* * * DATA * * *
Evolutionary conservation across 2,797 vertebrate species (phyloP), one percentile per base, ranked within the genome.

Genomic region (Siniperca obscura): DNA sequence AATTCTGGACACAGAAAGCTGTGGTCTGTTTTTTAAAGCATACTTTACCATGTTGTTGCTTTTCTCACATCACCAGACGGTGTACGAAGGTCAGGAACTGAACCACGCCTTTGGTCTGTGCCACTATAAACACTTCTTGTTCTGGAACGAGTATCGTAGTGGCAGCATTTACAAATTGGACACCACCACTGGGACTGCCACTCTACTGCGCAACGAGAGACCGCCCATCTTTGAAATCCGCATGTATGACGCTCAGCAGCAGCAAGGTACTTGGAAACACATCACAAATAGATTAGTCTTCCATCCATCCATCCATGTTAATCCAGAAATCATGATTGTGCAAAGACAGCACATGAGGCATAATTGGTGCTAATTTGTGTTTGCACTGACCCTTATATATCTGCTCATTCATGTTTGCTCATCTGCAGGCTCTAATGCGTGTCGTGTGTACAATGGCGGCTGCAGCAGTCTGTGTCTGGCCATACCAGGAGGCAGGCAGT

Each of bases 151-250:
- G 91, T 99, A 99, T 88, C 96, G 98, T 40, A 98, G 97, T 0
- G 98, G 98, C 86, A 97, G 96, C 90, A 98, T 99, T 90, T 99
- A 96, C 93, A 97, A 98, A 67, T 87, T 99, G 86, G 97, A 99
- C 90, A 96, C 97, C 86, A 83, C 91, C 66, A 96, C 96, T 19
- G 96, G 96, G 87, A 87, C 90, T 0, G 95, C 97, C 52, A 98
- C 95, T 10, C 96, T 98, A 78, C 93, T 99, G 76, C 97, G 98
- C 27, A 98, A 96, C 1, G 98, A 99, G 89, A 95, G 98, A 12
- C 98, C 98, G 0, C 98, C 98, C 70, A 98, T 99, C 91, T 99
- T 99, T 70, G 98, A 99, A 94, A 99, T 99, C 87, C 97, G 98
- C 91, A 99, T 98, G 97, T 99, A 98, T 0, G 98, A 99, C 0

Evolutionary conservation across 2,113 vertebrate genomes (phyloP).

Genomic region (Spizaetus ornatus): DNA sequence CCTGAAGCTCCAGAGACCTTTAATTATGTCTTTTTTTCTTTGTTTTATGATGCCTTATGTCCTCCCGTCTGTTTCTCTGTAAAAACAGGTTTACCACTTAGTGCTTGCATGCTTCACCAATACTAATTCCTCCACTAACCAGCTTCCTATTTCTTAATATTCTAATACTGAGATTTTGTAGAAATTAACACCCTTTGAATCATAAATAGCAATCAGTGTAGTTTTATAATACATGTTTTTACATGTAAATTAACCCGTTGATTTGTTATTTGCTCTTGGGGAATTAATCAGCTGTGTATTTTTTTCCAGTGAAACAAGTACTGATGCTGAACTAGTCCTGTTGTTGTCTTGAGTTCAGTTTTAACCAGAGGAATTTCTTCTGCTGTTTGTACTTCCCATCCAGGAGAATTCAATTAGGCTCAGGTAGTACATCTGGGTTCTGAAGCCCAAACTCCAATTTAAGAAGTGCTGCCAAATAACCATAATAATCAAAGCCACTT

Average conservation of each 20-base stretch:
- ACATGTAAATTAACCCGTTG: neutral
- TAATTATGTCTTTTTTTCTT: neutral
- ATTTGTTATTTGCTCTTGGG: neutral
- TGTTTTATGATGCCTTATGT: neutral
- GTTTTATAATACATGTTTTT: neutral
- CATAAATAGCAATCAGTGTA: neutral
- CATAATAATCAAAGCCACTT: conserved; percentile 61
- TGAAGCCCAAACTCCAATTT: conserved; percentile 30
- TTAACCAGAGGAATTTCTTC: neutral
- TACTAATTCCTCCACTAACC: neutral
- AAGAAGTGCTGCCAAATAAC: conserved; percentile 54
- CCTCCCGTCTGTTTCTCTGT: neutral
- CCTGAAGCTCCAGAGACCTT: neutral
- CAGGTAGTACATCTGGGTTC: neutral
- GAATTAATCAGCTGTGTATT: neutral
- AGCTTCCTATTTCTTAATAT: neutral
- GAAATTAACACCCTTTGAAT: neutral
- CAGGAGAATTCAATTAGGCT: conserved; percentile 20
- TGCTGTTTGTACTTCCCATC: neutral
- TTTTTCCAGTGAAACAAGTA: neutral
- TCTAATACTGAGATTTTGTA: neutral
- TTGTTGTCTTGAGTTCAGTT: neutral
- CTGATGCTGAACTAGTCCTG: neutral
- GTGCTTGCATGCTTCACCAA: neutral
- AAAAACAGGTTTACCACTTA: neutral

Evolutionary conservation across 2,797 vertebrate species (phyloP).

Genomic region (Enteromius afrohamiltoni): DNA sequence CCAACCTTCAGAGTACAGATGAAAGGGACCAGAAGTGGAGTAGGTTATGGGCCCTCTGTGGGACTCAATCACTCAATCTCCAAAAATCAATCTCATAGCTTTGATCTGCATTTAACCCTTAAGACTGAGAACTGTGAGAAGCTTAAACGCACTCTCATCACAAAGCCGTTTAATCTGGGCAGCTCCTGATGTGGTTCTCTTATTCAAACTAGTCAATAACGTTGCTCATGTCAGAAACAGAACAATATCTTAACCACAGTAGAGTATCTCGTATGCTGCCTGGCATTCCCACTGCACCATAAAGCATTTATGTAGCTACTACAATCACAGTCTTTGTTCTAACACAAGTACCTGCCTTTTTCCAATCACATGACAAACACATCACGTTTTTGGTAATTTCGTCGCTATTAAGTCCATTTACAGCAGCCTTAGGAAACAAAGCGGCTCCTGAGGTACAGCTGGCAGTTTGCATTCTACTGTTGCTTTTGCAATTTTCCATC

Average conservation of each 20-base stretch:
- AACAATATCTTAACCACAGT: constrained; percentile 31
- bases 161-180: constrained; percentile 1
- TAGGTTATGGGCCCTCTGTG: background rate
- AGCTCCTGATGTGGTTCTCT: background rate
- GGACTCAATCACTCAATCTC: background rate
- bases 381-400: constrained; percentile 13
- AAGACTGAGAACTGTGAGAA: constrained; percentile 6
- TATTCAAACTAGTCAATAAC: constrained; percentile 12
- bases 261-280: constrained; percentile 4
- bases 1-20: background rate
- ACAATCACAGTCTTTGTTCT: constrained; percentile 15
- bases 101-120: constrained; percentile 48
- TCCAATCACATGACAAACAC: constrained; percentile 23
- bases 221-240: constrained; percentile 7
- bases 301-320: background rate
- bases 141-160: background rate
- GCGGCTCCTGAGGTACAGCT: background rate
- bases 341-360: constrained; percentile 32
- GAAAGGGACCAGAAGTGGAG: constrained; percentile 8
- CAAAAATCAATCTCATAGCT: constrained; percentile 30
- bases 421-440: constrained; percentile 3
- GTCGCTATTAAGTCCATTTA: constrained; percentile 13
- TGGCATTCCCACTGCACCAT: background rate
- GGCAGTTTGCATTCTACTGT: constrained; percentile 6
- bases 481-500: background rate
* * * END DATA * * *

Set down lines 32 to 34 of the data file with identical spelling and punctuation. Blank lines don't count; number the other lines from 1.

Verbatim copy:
- AGCTTCCTATTTCTTAATAT: neutral
- GAAATTAACACCCTTTGAAT: neutral
- CAGGAGAATTCAATTAGGCT: conserved; percentile 20